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Masood Ashar -- Photo by Anis Hamdani/ White Star

THE discussion meant to focus on the connection between literature and media and how much the latter has contributed to a decline of the Urdu language became about media ethics.

Moderated by Wusatullah Khan, the group discussion included one of the earliest BBC Urdu broadcasters Asaf Jilani, Masood Ashar, historian and author Dr Mubarak Ali, Ghazi Salahuddin, scholar Fatima Hasan, and poet and playwright Sarmad Sehbai.

“It is very difficult to draw a line between literature and media,” said Hasan. “In fact, the members of the literary community laid the foundations of Pakistani media, be it newspapers, film, radio or television.” The problem, she said, occurred when the two streams — literature and media — began to diverge. And she held “the three dictators” responsible for that: “Generals Ayub Khan and Ziaul Haq replaced these men of intellect with their chosen ones. Musharraf was different, so he made different mistakes [with regards to the media].”

The debate then moved to Salahuddin. “With the advent of mass media, the standards have changed,” he said. “Media now has to reach the public, which in itself is not a bad thing, but what is bad is that this has left no space for quality press”. Citing Britain’s example, he said that the country has dozens of tabloids as well as papers through which journalists can influence policy. “In Pakistan, we have the tabloid readers but there is a paucity of readers of the other type. Also there is the electronic media, and now social media like Twitter, which has totally different standards. But since it has come to dominate the industry, it has influenced the standards of all other media.”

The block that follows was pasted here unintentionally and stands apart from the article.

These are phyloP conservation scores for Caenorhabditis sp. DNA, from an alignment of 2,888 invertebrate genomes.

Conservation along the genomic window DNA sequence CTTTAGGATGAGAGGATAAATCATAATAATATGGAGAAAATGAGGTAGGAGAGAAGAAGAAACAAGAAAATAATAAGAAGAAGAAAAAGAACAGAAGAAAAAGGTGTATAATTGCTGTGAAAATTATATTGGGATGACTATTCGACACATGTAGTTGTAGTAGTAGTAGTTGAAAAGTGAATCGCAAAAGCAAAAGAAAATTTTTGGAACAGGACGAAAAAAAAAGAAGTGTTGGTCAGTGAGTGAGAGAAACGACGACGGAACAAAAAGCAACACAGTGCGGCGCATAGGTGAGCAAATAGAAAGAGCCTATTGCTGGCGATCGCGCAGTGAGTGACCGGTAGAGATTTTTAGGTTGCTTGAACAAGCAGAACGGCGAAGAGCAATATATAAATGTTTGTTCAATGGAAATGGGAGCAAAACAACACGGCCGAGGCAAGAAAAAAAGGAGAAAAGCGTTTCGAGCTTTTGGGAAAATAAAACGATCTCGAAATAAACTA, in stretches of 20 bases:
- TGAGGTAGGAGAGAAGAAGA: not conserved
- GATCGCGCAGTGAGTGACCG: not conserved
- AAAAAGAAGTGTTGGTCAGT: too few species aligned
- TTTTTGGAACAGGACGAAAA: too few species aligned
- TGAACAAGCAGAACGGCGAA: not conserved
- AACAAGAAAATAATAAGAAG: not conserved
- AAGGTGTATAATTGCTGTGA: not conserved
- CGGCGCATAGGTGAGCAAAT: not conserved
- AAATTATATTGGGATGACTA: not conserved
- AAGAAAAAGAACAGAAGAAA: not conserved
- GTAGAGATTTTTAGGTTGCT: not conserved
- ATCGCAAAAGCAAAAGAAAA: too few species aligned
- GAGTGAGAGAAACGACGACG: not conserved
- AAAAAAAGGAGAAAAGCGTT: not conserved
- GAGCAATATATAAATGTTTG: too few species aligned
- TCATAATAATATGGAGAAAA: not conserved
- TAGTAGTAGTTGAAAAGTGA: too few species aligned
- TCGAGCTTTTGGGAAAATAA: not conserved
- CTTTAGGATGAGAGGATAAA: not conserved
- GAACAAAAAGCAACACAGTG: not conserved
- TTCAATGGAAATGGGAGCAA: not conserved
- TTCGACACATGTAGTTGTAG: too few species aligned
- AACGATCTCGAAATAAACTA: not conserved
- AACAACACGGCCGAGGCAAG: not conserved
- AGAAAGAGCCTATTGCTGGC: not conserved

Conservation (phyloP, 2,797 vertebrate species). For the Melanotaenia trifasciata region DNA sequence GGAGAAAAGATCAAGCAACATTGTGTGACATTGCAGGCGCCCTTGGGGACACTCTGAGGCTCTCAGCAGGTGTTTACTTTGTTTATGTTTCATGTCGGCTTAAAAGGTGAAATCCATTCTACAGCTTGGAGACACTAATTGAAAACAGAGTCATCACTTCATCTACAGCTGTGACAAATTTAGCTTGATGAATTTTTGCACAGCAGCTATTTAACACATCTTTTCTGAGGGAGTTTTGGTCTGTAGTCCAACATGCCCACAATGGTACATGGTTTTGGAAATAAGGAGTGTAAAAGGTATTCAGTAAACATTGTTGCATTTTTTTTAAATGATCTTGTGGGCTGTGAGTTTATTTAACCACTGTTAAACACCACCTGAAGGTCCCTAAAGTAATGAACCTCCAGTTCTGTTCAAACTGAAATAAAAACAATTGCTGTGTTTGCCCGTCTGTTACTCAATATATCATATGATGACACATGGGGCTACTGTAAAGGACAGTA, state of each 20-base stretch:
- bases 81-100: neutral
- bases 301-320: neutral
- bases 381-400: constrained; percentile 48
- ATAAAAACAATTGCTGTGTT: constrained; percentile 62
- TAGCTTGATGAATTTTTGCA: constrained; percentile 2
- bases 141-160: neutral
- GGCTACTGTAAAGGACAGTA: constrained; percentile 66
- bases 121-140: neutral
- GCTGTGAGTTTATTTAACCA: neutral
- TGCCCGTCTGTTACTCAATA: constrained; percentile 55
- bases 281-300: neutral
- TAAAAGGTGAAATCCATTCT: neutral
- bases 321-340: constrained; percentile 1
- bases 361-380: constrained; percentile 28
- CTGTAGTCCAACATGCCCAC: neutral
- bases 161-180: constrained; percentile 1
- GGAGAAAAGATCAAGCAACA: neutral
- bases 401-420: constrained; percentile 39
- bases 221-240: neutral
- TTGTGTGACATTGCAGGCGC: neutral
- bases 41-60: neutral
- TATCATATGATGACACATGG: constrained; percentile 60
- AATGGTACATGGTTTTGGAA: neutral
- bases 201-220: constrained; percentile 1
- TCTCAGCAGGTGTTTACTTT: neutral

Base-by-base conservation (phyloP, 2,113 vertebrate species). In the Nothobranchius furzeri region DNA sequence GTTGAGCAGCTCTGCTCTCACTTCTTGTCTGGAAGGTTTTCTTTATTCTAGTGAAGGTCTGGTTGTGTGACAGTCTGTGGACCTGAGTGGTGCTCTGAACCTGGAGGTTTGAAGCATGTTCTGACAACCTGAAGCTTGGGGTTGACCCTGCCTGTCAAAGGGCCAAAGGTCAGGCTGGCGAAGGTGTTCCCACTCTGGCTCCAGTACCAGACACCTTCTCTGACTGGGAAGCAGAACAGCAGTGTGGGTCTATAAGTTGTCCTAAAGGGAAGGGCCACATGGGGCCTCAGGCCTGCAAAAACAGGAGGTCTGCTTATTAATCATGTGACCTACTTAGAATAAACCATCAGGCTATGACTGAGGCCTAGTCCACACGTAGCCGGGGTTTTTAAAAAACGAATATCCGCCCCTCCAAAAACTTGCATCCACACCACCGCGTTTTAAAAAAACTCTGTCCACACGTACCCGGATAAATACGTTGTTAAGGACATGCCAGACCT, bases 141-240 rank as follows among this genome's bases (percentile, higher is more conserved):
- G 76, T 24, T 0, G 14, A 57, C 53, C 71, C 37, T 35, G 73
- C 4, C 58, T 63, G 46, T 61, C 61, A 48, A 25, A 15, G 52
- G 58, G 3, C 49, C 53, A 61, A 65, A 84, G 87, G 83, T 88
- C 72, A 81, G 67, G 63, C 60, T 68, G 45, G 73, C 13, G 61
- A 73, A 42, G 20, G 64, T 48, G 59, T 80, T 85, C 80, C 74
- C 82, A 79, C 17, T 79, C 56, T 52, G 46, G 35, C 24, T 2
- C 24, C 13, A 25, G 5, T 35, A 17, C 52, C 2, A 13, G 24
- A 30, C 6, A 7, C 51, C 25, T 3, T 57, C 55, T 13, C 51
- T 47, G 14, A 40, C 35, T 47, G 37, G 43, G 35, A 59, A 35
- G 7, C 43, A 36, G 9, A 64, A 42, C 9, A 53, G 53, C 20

From here on, the debate lost track and became more about media bad practices than its role in Urdu’s decline. There was criticism of everything from media owners’ alleged lust for money to sensationalism in journalism. This derailing of the conversation was symptomatic of the bad organisation of the event itself.

Jilani, for instance, had been asked to read a paper on Urdu journalism in Britain before the session was converted into a discussion. Fortunately for all of us in the audience, Khan asked him to continue with the reading of the paper and we learnt many interesting things from his detailed work; in fact, it was the highlight of the event.

The first Urdu-language British newspaper was printed in 1886-87 and a copy of it is available at the BritishMuseum, Jilani told the enthralled audience. This newspaper was solely focused on trade between Britain and India. A second Urdu-language newspaper was launched after World War 2 and in the 1950s and 1960s, Pakistani newspapers Nawa-i-Waqt and Mashriq forayed into the UK, with only Mashriq becoming successful because of its focus on Azad Jammu and Kashmir which helped it cater to the large population of Kashmiris in Britain. Eventually, in 1971, Jang launched a London edition which was flown to the UK from Karachi. However, he concluded, Urdu newspapers failed to maintain their quality and thus hold reader interest, leading to the downfall of Urdu journalism in Britain.

The session then reverted back to the discussion but regrettably couldn’t focus on its actual topic. In concluding remarks, Ashar said that Pakistan’s being an ideological state had also contributed towards “destroying” journalism in the country.

His remarks were best explained by Salahuddin: “Mission is not the problem [of Pakistani media], professionalism is.”

- Zainab Imam